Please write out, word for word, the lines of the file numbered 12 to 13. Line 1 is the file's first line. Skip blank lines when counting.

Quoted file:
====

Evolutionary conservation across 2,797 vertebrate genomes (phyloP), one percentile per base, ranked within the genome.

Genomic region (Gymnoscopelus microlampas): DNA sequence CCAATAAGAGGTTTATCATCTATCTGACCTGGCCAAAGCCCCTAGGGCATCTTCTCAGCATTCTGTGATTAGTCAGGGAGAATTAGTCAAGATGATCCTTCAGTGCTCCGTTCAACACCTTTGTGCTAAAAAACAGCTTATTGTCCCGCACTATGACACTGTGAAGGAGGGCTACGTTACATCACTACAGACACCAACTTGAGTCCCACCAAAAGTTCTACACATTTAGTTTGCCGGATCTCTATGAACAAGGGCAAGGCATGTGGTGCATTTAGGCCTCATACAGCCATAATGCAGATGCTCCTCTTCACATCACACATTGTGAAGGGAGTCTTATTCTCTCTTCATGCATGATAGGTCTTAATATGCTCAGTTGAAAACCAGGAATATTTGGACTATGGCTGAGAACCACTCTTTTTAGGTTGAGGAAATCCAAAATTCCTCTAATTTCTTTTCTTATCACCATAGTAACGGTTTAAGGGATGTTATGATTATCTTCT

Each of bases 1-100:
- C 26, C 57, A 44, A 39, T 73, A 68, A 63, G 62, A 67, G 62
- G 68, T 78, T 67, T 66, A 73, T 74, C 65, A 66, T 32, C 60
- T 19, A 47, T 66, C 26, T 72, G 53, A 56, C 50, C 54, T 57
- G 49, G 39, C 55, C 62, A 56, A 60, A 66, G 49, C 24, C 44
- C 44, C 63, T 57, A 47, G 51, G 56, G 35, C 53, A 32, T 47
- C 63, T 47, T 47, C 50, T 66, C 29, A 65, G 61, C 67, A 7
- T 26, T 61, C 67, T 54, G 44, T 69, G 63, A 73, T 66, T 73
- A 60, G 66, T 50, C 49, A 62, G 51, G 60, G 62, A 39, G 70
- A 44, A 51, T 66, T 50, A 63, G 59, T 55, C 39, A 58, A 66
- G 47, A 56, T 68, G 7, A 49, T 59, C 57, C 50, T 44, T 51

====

- A 44, A 51, T 66, T 50, A 63, G 59, T 55, C 39, A 58, A 66
- G 47, A 56, T 68, G 7, A 49, T 59, C 57, C 50, T 44, T 51